Genius or Toxic?
Genius or Toxic?
So what do you think, fellow choice theorists? Many external control motivators are obvious, easily analyzed, and quickly labeled as hurtful or destructive. What about this note, though? Is it genius or are there elements of being toxic in the approach? The mother adds a “proof of life” element that you see in movies about kidnappings, and she tries to make it feel more lighthearted with “Thank you for playing.”
If we see genius, are we overlooking something manipulative that always come back to haunt or hurt relationships, and if we see toxic, are we making too big a deal out of a parent having fun with incentivizing the chore of cleaning the kitchen?
Genius and Toxic?
Maybe it isn’t either/or; maybe it’s both genius and toxic. Help me with this one; what do you think?
Heading for Japan tomorrow. Looking forward to giving presentations on the writing of the Glasser biography. As I mentioned in an earlier post, the biography, Champion of Choice, has been translated into Japanese. And for good reason since there is a very strong Glasser organization and choice theory presence in Japan.
Could the same question be asked of grades? I really think this one depends on the relationship that is already in place. There does need to be structure and consequences to our actions… In school we tell kids, IF you meet my requirements in the class THEN I will give you a grade. The grade is a natural consequence of how well they meet the requirement… I understand wifi passwords may not be a natural consequence in this situation… What would be? I think kids look at the big picture, if mom is fun and loving and they know she cares deeply about them, they may respond well. Would love to hear other thoughts.
Good way in which to start this discussion, Joel. The relationship is a key piece, a really key piece.
It is clever and it is light-hearted, which makes the toxic easier to swallow, maybe? As a parent, it sounds genius. However, when looking at it through my older teenage sons eyes, they would most definitely see it as controlling and toxic. Even with doing the groundwork of helping them make choices that are beneficial to the family – like chores – the withholding of something we know they highly value would not set well, in my opinion.
I like your pointing out how the strategy’s cleverness “makes the toxic easier to swallow,” yet toxic is still toxic, even when taken in small doses. Is it ok that younger children may not see all the implications right away, while it would be harder to get away with this with older kids?
How about if the child replied, “Would you please tell me what you want, Mom? You know I can go to a friend’s house, or a coffee shop, or the public library and get wi-fi, right? I’d rather you didn’t treat me in such an ‘if – then way.’ I’d rather we treat each other in a mutually respectful way by telling each other what we want and asking for help from one another to get there.”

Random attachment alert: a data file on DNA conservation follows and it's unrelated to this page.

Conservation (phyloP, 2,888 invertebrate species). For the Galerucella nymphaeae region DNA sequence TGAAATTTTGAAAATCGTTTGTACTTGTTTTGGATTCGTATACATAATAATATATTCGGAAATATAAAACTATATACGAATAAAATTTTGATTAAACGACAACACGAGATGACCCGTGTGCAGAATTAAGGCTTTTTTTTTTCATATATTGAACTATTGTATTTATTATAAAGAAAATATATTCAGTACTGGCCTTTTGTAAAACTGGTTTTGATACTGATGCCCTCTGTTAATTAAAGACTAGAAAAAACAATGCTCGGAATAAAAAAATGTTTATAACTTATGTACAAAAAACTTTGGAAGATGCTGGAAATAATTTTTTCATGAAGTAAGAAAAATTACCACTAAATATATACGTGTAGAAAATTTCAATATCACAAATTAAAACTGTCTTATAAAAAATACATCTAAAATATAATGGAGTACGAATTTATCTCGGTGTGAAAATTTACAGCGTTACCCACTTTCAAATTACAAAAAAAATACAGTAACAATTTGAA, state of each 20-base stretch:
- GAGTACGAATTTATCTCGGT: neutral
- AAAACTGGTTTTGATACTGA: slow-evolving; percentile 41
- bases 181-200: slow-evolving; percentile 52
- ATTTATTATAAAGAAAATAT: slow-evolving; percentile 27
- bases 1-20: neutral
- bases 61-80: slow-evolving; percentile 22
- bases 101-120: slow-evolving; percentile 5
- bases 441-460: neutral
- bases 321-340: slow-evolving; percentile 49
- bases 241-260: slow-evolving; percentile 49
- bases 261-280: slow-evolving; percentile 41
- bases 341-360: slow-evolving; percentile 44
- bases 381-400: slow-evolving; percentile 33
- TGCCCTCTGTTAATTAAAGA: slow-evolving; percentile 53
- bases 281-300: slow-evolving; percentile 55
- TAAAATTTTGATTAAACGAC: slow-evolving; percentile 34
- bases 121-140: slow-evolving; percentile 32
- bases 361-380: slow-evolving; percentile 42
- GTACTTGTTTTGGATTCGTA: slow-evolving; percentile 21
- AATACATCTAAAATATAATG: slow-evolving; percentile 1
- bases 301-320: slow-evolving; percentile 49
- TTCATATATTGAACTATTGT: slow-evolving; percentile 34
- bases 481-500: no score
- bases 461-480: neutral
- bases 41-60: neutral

Of course this can be fun and playful. Whether it’s toxic or harmful really depends on how the parent meant it, how the child understood it, and what the present state of their relationship is. If they just watched a movie together about hostage taking this could be fun. But if they just had an argument about how irresponsible and unhelpful the child is being lately then this note is manipulative and toxic.
As far as grades in school go, this is another example of external control. If you, student, do the work we agreed upon, and do it to a certain standard then I, the teacher will give you a grade. But this “if-then” exchange is par ot the contract or deal that both parties have agreed upon. Certainly most teachers have experienced students who don’t want to “play.” They don’t care about grades and are unwilling to be controlled by the bribe or punishment of the grade dangled before them.
From a Choice Theory psychology perspective, any time there is an “if-then” relationship presented by a person with greater power, it is an attempt to externally control. And if you ask many students if they work hard in school to earn the reward of a grade you just might be surprised to hear some students tell you that the grade is NOT their greatest incentive.
Thanks for letting me share my point of view here.
Thanks for a great set up for this conversation Jim
Have a great and fun time in Japan😃
You thank me for setting up the conversation, but your response leads me to be very glad I asked the question. Your reminder that “any time there is an if/then relationship presented by a person with greater power it is an attempt to externally control” is a key point that we all need to remember. I think within a short period of time the kids reading the refrigerator message would come to resent it and in the process come to resent doing chores, which is the exact opposite of what the parent wants. So glad you shared
In Japan as I write this. Really glad to be here. My first time actually. I will post some pictures soon.